Hello dear readers. As you may know, I am currently employed in the practice of turning grapes into wine. As you may also know, grapes are a natural product, harvestable only once in a 365-day period, usually sometime between mid-August and the end of October.
That's right, it's that time. Over at the 'wood, we've been crushing grapes since the beginning of the month, and as of yesterday, we've got about a quarter of our total crop in the door. When we've got everything in, that's just the beginning for us in the lab: after that, we monitor all the fermentations until they go dry of sugar, then monitor malolactic fermentation in most lots. Then we get to work on "stuck" fermentations -- the ones where the yeast culture dies before consuming all the sugar, maybe because of high starting sugar which leads to high alcohol. Maybe because of something else. Whatever the case, zinfandel, the great grape of California (that's right, not Cab. Sauv, you Parkerites) is particularly at risk for stuck fermentations. It can have very high sugars (so far, not terribly many this cool year, though) but probably it's some other factor we haven't isolated yet.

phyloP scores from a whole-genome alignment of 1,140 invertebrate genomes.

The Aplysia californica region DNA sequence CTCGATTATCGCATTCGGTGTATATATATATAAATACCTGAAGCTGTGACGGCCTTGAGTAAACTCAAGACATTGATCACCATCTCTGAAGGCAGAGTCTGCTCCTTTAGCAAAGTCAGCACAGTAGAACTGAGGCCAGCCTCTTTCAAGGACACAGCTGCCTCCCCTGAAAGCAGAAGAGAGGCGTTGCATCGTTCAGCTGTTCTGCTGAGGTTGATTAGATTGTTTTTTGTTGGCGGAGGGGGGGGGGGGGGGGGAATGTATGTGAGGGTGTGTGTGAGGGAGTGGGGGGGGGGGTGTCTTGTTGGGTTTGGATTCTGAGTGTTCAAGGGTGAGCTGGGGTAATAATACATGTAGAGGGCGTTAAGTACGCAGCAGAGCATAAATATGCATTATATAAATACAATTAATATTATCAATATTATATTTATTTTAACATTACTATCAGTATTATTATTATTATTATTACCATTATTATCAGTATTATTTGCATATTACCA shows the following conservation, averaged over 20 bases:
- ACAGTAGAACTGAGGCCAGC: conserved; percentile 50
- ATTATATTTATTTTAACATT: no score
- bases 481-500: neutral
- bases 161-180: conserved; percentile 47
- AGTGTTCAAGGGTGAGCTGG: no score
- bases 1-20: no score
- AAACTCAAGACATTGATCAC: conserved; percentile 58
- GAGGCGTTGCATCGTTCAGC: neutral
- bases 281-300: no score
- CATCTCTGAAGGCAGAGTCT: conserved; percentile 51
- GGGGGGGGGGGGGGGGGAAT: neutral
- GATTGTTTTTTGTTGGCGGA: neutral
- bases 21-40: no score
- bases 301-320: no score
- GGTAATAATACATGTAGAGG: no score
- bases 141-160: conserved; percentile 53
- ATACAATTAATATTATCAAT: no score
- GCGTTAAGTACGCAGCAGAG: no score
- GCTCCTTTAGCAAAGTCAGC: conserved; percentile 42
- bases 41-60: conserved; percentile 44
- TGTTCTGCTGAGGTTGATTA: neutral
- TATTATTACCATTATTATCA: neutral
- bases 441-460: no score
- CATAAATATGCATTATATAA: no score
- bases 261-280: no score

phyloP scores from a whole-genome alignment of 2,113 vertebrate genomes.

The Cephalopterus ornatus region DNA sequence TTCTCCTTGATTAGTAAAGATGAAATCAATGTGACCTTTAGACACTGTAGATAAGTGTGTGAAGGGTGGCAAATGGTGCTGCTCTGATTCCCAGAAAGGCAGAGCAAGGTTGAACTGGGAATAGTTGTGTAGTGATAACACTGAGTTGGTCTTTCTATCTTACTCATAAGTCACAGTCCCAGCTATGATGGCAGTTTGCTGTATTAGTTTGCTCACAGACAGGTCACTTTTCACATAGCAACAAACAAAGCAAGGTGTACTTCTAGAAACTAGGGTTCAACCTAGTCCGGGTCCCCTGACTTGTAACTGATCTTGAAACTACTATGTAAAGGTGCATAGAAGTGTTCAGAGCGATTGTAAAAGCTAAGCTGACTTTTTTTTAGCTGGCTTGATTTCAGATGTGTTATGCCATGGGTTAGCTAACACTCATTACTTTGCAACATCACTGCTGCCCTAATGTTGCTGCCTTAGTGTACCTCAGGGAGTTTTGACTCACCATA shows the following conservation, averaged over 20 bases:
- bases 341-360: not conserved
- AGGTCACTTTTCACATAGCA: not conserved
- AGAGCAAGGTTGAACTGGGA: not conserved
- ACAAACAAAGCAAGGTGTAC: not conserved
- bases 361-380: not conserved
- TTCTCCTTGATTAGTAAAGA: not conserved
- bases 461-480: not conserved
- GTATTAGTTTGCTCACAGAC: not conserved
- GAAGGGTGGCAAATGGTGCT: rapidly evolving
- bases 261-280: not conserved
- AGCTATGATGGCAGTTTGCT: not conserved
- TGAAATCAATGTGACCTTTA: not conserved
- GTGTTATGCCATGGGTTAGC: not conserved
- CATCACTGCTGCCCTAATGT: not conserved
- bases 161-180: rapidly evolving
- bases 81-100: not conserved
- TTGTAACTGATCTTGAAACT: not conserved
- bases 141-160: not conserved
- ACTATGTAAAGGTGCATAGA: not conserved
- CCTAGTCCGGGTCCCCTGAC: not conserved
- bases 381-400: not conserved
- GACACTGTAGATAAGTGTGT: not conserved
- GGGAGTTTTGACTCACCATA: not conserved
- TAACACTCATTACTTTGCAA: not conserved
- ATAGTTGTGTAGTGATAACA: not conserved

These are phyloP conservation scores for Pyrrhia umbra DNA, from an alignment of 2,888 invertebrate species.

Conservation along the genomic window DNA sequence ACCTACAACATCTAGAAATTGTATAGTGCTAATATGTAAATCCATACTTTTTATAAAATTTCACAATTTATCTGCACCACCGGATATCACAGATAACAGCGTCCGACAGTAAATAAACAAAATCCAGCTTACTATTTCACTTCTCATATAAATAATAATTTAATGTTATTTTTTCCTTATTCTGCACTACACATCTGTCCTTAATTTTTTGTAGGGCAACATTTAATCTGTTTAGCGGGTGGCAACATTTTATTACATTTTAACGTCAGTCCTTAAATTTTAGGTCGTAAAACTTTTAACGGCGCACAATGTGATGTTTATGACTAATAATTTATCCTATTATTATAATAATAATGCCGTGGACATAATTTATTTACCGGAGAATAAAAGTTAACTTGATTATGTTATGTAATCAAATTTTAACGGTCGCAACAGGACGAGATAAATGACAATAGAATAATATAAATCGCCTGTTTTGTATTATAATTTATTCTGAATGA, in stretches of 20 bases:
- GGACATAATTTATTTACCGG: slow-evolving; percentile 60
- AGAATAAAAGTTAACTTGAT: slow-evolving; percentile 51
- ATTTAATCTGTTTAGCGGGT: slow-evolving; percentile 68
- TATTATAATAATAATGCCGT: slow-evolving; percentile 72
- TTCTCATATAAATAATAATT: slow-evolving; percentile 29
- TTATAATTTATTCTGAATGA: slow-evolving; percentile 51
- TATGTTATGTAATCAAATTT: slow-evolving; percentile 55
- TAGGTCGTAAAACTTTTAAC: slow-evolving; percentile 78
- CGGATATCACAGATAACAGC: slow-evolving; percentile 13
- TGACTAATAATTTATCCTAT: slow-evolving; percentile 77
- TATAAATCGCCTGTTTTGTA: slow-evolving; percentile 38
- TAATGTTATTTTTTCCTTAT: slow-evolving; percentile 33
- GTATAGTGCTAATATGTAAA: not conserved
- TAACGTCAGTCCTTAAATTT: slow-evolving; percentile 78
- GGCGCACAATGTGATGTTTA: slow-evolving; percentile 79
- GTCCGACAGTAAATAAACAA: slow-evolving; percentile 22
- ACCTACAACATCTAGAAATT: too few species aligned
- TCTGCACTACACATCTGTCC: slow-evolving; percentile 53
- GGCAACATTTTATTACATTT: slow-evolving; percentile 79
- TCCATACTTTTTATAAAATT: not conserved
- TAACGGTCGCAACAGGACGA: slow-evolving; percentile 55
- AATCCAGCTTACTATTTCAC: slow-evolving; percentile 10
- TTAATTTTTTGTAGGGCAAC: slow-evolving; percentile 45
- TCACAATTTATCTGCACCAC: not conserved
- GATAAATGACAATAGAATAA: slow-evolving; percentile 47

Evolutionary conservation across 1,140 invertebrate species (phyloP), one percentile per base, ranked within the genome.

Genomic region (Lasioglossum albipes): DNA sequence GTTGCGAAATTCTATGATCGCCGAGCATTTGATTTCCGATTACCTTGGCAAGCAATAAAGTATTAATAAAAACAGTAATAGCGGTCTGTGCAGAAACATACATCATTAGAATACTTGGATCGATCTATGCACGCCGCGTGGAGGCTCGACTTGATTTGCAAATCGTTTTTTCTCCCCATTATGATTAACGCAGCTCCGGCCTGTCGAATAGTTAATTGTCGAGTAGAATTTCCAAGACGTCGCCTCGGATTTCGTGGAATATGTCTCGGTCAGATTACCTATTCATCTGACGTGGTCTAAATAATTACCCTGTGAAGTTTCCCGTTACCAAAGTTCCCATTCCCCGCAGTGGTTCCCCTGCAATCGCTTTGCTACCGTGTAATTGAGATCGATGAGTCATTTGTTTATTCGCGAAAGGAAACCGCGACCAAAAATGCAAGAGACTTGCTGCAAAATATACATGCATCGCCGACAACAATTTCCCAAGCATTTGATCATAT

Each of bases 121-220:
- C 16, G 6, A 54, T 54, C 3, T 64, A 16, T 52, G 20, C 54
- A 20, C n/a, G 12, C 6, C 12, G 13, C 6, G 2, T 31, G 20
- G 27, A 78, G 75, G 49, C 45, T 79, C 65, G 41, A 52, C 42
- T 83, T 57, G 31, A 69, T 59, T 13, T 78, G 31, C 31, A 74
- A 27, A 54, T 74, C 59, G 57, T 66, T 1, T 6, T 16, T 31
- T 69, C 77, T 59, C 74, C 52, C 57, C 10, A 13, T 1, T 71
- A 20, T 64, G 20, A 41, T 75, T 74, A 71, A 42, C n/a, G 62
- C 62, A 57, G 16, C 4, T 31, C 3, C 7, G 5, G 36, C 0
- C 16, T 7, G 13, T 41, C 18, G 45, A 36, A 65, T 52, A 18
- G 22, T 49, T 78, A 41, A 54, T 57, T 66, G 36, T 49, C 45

Next point: run, do not walk, to your car; start driving north, to a spot outside the town of Sonoma, this sunday before 2pm. I'm talking about the brunch at Folini & Eichenbaum. It's incredible -- went last Sunday and stuffed myself on the wonderful selection of cheeses, meats (they make this spiral-cut baked ham that's incredible) eggs, (a sort of savory custard called strada is a standout, as are the made-to-order benedicts) salads, bagels and lox...mmmm...and don't get me started on the desserts. Cheesecake, carrot cake, truffles. The amazing thing is that everything is such a high caliber -- it was the best brunch, quality-wise, since I had the smorgasbord at Aquavit in New York several years ago. The quiches and eggs are incedibly delicate in texture, the meat intensely flavorful, the salads well-balanced. If you can't make it for Sunday brunch, then swing by for your lunch next time you're wine touring in Sonoma. Folini and Eichenbaum is on Arnold drive at Grove St, so go straight at the 76 Station with the flashing red light instead of turning right to follow the Carneros highway.
What else? I just tried to take a picture of the new place for this post, but it came out looking a bit more squalid than things actually are. Maybe later today I'll try again.